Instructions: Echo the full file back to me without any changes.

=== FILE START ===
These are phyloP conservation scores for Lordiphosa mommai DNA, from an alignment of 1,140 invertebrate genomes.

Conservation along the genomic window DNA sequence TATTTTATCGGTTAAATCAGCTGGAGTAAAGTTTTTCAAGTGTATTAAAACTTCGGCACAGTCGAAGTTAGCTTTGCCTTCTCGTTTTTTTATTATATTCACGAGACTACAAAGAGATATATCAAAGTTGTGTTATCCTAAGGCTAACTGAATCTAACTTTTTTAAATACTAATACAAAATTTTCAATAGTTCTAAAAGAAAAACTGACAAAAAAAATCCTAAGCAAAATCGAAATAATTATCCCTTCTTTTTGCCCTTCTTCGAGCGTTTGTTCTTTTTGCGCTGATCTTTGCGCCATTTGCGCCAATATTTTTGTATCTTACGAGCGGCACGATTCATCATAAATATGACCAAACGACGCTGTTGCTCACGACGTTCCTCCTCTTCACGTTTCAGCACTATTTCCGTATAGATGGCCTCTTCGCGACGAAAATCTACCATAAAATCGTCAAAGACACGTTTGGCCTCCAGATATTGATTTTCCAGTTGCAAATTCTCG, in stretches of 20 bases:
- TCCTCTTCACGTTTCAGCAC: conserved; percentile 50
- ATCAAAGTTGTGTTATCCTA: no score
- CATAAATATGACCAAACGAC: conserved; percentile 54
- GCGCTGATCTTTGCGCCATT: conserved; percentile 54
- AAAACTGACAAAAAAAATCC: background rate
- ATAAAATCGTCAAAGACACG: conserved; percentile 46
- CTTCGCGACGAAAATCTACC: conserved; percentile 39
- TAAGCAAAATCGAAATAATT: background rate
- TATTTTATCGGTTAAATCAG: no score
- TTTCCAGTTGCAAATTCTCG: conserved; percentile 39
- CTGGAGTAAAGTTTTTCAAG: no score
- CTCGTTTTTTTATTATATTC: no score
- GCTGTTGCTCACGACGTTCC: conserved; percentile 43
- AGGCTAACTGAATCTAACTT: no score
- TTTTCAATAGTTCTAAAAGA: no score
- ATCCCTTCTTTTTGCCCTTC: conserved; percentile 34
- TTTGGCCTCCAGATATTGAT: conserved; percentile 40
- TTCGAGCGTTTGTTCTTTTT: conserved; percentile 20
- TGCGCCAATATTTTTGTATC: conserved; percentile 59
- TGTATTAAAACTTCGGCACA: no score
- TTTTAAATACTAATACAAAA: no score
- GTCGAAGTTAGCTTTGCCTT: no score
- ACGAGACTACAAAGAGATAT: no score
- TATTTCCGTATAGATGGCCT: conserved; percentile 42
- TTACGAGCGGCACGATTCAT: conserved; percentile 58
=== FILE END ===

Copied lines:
These are phyloP conservation scores for Lordiphosa mommai DNA, from an alignment of 1,140 invertebrate genomes.

Conservation along the genomic window DNA sequence TATTTTATCGGTTAAATCAGCTGGAGTAAAGTTTTTCAAGTGTATTAAAACTTCGGCACAGTCGAAGTTAGCTTTGCCTTCTCGTTTTTTTATTATATTCACGAGACTACAAAGAGATATATCAAAGTTGTGTTATCCTAAGGCTAACTGAATCTAACTTTTTTAAATACTAATACAAAATTTTCAATAGTTCTAAAAGAAAAACTGACAAAAAAAATCCTAAGCAAAATCGAAATAATTATCCCTTCTTTTTGCCCTTCTTCGAGCGTTTGTTCTTTTTGCGCTGATCTTTGCGCCATTTGCGCCAATATTTTTGTATCTTACGAGCGGCACGATTCATCATAAATATGACCAAACGACGCTGTTGCTCACGACGTTCCTCCTCTTCACGTTTCAGCACTATTTCCGTATAGATGGCCTCTTCGCGACGAAAATCTACCATAAAATCGTCAAAGACACGTTTGGCCTCCAGATATTGATTTTCCAGTTGCAAATTCTCG, in stretches of 20 bases:
- TCCTCTTCACGTTTCAGCAC: conserved; percentile 50
- ATCAAAGTTGTGTTATCCTA: no score
- CATAAATATGACCAAACGAC: conserved; percentile 54
- GCGCTGATCTTTGCGCCATT: conserved; percentile 54
- AAAACTGACAAAAAAAATCC: background rate
- ATAAAATCGTCAAAGACACG: conserved; percentile 46
- CTTCGCGACGAAAATCTACC: conserved; percentile 39
- TAAGCAAAATCGAAATAATT: background rate
- TATTTTATCGGTTAAATCAG: no score
- TTTCCAGTTGCAAATTCTCG: conserved; percentile 39
- CTGGAGTAAAGTTTTTCAAG: no score
- CTCGTTTTTTTATTATATTC: no score
- GCTGTTGCTCACGACGTTCC: conserved; percentile 43
- AGGCTAACTGAATCTAACTT: no score
- TTTTCAATAGTTCTAAAAGA: no score
- ATCCCTTCTTTTTGCCCTTC: conserved; percentile 34
- TTTGGCCTCCAGATATTGAT: conserved; percentile 40
- TTCGAGCGTTTGTTCTTTTT: conserved; percentile 20
- TGCGCCAATATTTTTGTATC: conserved; percentile 59
- TGTATTAAAACTTCGGCACA: no score
- TTTTAAATACTAATACAAAA: no score
- GTCGAAGTTAGCTTTGCCTT: no score
- ACGAGACTACAAAGAGATAT: no score
- TATTTCCGTATAGATGGCCT: conserved; percentile 42
- TTACGAGCGGCACGATTCAT: conserved; percentile 58